Conflict can leave people with feelings of doubt, anxiety, and tension. Professionals need to release these feelings in order to perform at their best. Talk to colleagues to prevent replaying a scene over and over in your head, or take a walk to clear your thoughts. These are two effective ways to calm down after an incident. Using humor is another effective way to cope with stress from conflict (Torretta, 2014). Debriefing with colleagues after an altercation is also an important step in addressing a precipitating factor (e.g., the registration deadline was not posted or there were not enough staff to handle registration).

Use Self-Talk

Remind yourself that even if you are the target of an outburst, you likely are not the cause (Don't Take It Personally, 2013). Anxiety, frustration, and other precipitating factors over which you have no control are usually the culprits when someone becomes agitated. Reminding yourself that anxiety is a precursor to defensive behaviors and is inherently present during 4-H competitions can help you build confidence. Repeat to yourself over and over "I can do this."

Effective Communication

The other key aspect of maintaining professionalism during a conflict is communicating effectively. By combining the power of body language, paraverbals, and effective words for conveying the message intended, you can build a solid, yet simple, communication foundation (Nonviolent Crisis Prevention, 2005/2014).

Body Language

Body language includes stance, hand gestures, demonstration of awareness of personal space, and facial expressions. Sometimes professionals add to anxiety and escalation inadvertently when their body language conflicts with what they are saying. For example, you may unintentionally infringe on personal space while attempting to be supportive, and doing so may escalate a person's anxiety. A study by Iachini, Ruggiero, Ruotolo, Cola, and Senese (2015) showed that the more participants rated themselves as anxious, the more they increased their distance from confederates. By being more aware of body language, you can reinforce your intended message.

Paraverbals

Paraverbals are how you say what you say and include tone, volume, and cadence (Nonviolent Crisis Prevention, 2005/2014). Avoid inflections of impatience and condescension that can detract from your intended message. Paraverbals convey feelings and may be the most difficult to control because individuals have various emotional reactions to an escalating situation. If your attitude is incongruent with the words you are using, people will pick up on your tone first (Mehrabian, 1971).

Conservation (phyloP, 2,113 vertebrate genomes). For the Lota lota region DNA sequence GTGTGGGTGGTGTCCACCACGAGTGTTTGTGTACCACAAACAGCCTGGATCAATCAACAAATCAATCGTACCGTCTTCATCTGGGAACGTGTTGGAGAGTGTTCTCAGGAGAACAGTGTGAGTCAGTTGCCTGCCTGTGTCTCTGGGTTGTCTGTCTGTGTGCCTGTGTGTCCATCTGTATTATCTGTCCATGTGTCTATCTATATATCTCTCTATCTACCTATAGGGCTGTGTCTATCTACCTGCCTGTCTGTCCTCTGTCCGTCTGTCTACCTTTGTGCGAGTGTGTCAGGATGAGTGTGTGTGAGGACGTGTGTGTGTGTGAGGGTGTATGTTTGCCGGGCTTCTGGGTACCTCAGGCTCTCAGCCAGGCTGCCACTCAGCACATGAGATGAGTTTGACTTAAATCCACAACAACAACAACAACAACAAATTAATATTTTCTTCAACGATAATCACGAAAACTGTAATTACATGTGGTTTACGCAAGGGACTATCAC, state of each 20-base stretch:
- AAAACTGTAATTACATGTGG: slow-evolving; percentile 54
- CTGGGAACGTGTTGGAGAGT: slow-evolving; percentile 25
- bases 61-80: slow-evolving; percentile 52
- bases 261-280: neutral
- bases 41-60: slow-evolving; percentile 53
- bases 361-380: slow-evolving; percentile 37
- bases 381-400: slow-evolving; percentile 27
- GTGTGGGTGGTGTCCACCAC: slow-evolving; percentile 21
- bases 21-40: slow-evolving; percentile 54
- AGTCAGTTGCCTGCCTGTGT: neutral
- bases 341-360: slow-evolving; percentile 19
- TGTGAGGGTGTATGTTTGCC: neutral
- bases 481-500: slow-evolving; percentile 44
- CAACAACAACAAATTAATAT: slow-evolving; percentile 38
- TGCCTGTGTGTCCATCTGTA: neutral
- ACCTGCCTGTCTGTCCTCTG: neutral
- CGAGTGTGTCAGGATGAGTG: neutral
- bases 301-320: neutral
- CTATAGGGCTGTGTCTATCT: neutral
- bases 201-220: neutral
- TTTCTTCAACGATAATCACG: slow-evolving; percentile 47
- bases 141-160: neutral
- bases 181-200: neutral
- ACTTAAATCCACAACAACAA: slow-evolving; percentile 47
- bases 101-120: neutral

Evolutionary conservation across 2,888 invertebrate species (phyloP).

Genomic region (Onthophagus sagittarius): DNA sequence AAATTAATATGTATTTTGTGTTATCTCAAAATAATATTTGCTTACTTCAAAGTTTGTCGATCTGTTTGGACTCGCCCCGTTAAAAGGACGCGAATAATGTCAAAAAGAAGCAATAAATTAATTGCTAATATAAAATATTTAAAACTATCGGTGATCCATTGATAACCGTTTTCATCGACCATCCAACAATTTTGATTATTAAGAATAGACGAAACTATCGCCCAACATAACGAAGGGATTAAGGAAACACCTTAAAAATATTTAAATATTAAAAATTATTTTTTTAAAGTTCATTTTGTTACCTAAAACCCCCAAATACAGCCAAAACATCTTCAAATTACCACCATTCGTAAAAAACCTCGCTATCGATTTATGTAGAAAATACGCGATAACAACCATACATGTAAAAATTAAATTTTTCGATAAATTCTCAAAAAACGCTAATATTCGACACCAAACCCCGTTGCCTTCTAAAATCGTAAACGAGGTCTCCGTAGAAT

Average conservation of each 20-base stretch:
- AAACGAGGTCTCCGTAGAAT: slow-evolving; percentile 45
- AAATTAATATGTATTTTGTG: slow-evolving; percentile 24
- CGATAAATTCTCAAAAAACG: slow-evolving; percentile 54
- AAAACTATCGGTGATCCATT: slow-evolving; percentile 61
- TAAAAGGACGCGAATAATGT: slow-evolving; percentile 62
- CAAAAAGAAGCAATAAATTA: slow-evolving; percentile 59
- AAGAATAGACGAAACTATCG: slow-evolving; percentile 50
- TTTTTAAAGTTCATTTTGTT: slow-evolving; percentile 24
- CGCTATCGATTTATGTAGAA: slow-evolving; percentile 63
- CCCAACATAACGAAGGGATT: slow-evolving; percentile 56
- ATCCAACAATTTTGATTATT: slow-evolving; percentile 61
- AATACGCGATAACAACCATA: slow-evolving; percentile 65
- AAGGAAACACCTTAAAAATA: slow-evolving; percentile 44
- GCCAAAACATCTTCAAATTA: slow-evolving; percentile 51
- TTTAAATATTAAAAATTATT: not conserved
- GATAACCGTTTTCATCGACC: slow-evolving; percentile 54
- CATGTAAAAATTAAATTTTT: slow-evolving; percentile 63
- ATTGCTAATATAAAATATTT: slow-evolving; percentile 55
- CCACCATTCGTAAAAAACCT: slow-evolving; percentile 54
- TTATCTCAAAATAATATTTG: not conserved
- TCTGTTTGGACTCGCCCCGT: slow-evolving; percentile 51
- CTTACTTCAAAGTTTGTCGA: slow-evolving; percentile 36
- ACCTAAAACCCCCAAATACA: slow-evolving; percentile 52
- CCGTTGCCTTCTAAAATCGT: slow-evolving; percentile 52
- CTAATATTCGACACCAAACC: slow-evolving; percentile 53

Empathic Words

Increased anxiety is generally associated with decreased cognitive functioning (Meissel & Salthouse, 2016). Therefore, when an individual is venting defensively in an agitated state of anxiety, you must use fewer words so as not to add to the person's cognitive confusion and inadvertently increase his or her agitation. Using short empathic phrases such as "You're right," "I see," or "I'll fix this" will aid in de-escalating a situation.

Takeaway Message

It is important for Extension professionals to be aware of their own behaviors and body language and how those elements affect an agitated individual. Additionally, finding positive outlets for the negative energy absorbed in a situation will help foster a rationally detached view of an unpleasant situation (Torretta, 2004). It is not easy, but by planning and putting a few preventative measures in place, you can add these tools to your skill set for handling agitated individuals and keeping disruptive behavior to a minimum.

References

Don't take it personally. (2013). Retrieved July 22, 2016, from https://www.crisisprevention.com/Blog/February-2013/Don-t-Take-It-Personally

Iachini, T., Ruggiero, G., Ruotolo, F., Cola, A. S., & Senese, V. P. (2015). The influence of anxiety and personality factors on comfort and reachability space: A correlational study. Cognitive Processing, 16(S1), 255–258. doi:10.1007/s10339-015-0717-6

Mehrabian, A. (1971). Silent messages. Belmont, CA: Wadsworth Publishing.

Meissel, E. E., & Salthouse, T. A. (2016). Relations of naturally occurring variations in state anxiety and cognitive functioning. Personality and Individual Differences, 9885–9890. doi:10.1016/j.paid.2016.04.18

Nonviolent crisis intervention: A CPI specialized offering. (2005/2014). Milwaukee, WI: Crisis Prevention Institute.

Torretta, A. (2004). Maintaining healthy boundaries when working with at-risk audiences. Journal of Extension, 42(6), Article 6IAW5. Available at: http://www.joe.org/joe/2004december/iw5.php

Torretta, A. (2014). A funny thing happened on the way to the fair. Using humor to decrease stress and increasing productivity. Journal of Extension, 52(3), Article 3TOT10. Available at: http://www.joe.org/joe/2014june/tt10.php